The VCO 26 may have a “center frequency”, which may be the center of the frequency range of the VCO 26. That is, one half of the frequency range may be above the center frequency and one half of the frequency range may be below the center frequency. The center frequency may be the frequency of the output of the VCO 26 when the input control voltage Vc is at about one half of the supply voltage VDDA. In one embodiment, the VCO 26 may dynamically adjust the center frequency to be the desired output frequency of the VCO 26. That is, the VCO 26 may include circuitry that continuously adjusts the center frequency until the control voltage Vc stabilizes at about one half of the supply voltage. Thus, the VCO 26 may have a relatively low gain, sufficient to react to small changes in the control voltage Vc around the center frequency (e.g. to maintain lock of the output clock to the reference frequency fin in a PLL).
The center frequency adjust circuit 32 may receive the control voltage Vc and may generate the voltage Vc2 responsive to the control voltage. In one embodiment, the center frequency adjust circuit 32 may generate the voltage Vc2 to adjust the center frequency of the VCO 26 until the control voltage Vc has stabilized (which, in a PLL, means that lock has been reached for the output clock) at about one half the supply voltage VDDA. Generally, if the control voltage Vc is greater than VDDA/2, the center frequency adjust circuit 32 may increase the voltage Vc2 to increase the center frequency. If the control voltage Vc is less than VDDA/2, the center frequency adjust circuit 32 may decrease the voltage Vc2 to decrease the center frequency.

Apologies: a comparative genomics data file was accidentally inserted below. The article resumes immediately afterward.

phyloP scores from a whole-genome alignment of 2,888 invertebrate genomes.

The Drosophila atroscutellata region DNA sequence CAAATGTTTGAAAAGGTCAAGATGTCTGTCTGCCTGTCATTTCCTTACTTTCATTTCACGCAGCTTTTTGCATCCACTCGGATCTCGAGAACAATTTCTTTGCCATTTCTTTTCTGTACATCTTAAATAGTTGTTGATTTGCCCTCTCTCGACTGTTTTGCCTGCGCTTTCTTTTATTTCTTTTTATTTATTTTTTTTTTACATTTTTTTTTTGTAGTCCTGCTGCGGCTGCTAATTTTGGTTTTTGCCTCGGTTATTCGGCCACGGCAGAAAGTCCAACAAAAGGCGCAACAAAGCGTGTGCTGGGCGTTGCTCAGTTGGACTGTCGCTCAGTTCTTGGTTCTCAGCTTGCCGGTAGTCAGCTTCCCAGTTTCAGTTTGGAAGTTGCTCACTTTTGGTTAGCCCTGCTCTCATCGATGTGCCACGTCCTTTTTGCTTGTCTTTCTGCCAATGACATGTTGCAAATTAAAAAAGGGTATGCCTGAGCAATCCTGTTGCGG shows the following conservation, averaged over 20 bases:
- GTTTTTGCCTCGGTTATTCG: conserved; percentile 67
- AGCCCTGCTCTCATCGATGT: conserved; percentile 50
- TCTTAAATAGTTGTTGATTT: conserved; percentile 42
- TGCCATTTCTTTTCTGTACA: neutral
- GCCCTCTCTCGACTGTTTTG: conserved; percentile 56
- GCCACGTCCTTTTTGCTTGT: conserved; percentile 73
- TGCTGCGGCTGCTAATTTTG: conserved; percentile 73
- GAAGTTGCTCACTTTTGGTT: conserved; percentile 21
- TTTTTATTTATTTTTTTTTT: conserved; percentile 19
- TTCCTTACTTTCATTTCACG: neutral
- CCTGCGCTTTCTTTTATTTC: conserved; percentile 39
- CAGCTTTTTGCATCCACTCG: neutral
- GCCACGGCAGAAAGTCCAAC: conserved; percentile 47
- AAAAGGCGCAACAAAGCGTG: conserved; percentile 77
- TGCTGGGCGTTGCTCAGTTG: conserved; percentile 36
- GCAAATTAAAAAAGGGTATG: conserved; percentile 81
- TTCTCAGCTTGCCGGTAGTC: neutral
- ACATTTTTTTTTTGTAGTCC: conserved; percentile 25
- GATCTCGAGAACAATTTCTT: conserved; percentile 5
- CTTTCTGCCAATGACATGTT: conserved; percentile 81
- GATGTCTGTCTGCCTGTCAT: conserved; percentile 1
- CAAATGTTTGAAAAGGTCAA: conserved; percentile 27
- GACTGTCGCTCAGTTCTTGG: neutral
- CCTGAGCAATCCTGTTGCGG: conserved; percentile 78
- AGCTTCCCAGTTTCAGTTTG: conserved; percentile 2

The summator 30 receives the control voltage Vc and the voltage Vc2 and combines the voltages to generate the voltage VOSC to the oscillator 34. As illustrated in
In some embodiments, the center frequency adjust circuit 32/summator 30 may automatically account for variations in the VCO 26 due to process variation, centering the VCO 26 at the desired frequency. In some embodiments, the center frequency adjust circuit 32/summator 30 may permit a lower gain oscillator 34 than might otherwise be used, which may reduce jitter in a PLL such as PLL 12. In some embodiments, since the center frequency of the oscillator 34 is adjusted automatically to the desired frequency, a truly continuous frequency range may be supported by the VCO 26. That is, if the control voltage Vc increases or decreases due to a change in the desired frequency, the center frequency adjust circuit 32 may adjust the center frequency to the newly desired frequency, causing the control voltage Vc to return to one half of VDDA.